The structure of a response paper is standard for academic writing: there should be an introduction in which you present your source text and your response, body paragraphs in which you support and explain your response, and a conclusion that wraps up your paper and leaves your reader with something to think about.

English 102 Critical Response

Assignment: Write a critical response to one topic from selected chapters of  Fast Food Nation  by Eric Schlosser, after giving your reader a brief summary of the text.

[Instructor comments appear in bold, italic font within brackets below.]

The Workforce of the  Fast Food Nation

The Fast Food industry in some eyes has been one of the smartest inventions this world has seen since the invention of the wheel. It has been driven by our stomachs and our wallets for 40 to 50 years and it's still growing to this date. The man who invented it can be called the smartest person, or best business man, this country has ever seen. The Fast Food Industry is so big that it has affected our health, changed our culture, and distorted our land ever since day one.  Fast Food Nation  by Eric Schlosser is a book about lots of charges that are backed up by some great research and lots of facts. He shows how it has changed our country and the people living and working inside. The book is very against anything that has to do with Fast Food from the way it was invented to the way it is running now. I agree with everything Schlosser states and know what he is describing because he describes my job at Chucky Cheese. It’s amazing how the fast food industry became as successful and dominant as it did. Out of all the factors that do go into the success, I believe the workforce will always keep the fast food industry at the top.  [Good – You make a clear “Yes, and” argument: You agree with the author about the dominance of the fast food industry and then go beyond the book by arguing that the biggest reason for the industry’s success is how it treats workers. This argument allows you to offer your own critical perspective, rather than simply summarizing and repackaging what the author has said.]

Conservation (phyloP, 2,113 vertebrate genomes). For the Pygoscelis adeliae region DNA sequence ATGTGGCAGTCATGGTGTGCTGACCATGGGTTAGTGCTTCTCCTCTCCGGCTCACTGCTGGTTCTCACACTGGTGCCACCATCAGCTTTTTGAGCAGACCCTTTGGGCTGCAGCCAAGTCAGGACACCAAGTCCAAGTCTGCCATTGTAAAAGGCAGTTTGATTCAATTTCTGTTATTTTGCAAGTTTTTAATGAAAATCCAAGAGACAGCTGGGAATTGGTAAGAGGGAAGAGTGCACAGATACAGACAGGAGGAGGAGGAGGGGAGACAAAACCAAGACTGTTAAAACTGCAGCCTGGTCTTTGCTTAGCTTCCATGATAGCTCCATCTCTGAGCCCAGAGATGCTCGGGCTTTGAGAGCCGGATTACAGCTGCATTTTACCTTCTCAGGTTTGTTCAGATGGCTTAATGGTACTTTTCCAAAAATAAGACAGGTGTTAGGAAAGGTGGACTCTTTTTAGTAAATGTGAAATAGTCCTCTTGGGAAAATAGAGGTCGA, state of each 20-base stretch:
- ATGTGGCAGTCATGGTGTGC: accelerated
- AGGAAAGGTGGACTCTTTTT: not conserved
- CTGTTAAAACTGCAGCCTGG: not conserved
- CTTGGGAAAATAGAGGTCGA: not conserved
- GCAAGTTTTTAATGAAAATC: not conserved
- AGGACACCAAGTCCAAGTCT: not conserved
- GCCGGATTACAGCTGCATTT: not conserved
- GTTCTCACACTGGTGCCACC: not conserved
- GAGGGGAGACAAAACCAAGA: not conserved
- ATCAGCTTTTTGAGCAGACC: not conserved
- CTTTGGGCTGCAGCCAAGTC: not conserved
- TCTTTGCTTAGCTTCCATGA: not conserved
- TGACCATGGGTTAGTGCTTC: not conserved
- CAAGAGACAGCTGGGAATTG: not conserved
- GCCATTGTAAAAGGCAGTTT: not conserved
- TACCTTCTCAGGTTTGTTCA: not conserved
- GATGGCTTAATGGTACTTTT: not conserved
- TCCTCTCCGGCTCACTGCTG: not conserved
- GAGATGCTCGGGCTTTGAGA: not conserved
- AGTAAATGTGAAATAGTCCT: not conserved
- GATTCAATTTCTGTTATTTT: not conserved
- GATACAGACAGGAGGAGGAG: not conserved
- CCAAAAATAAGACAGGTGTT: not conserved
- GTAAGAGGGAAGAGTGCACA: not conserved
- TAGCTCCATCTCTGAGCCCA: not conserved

In my opinion the way they run their business has propelled them to where they are now. It all starts in the Workforce. They prefer unskilled workers that have absolutely no experience. In their case, teenagers become their ideal employees. Where I work I talked to about 80% of the workers and asked where they have worked and for whom. 37 out of the 48 co-workers that I talked to said they have no experience before our job at Chucky Cheese. The ones that did have experience are 50 years old and got laid off from their long term jobs, and have nowhere to go.  [Great evidence. You effectively use your own experience in the fast food industry to comment on the issues raised by the book. Your interviews with coworkers – and the statistics you include from those interviews – are especially effective.]  It amazes me how well run fast food is! They target us because we have no experience and we have no almost no choice in where and what jobs we can get. That way we go straight to fast food so we can get the so called experience that we need just to go one step further and work at the mall. “Teenagers have been the perfect candidates for these jobs, not only because they are less expensive to hire than adults, but also because their youthful inexperience makes them easier to control” (68)  [You cite Schlosser effectively and appropriately, but this quote, like others in the essay, is stuck in with no introduction. Try to transition more smoothly into your quotes by telling readers whom you are about to quote and how the quote relates to the content you have been discussing in the paragraph so far].  Schlosser states that teenagers are willing to accept the low pay and work the high amount of hours and that way we are the “target” employees. The reason for working at Chucky Cheese was because I went all through high school looking for a job and all that was available to me was fast food. Eventually I gave in and this summer I applied and got the job.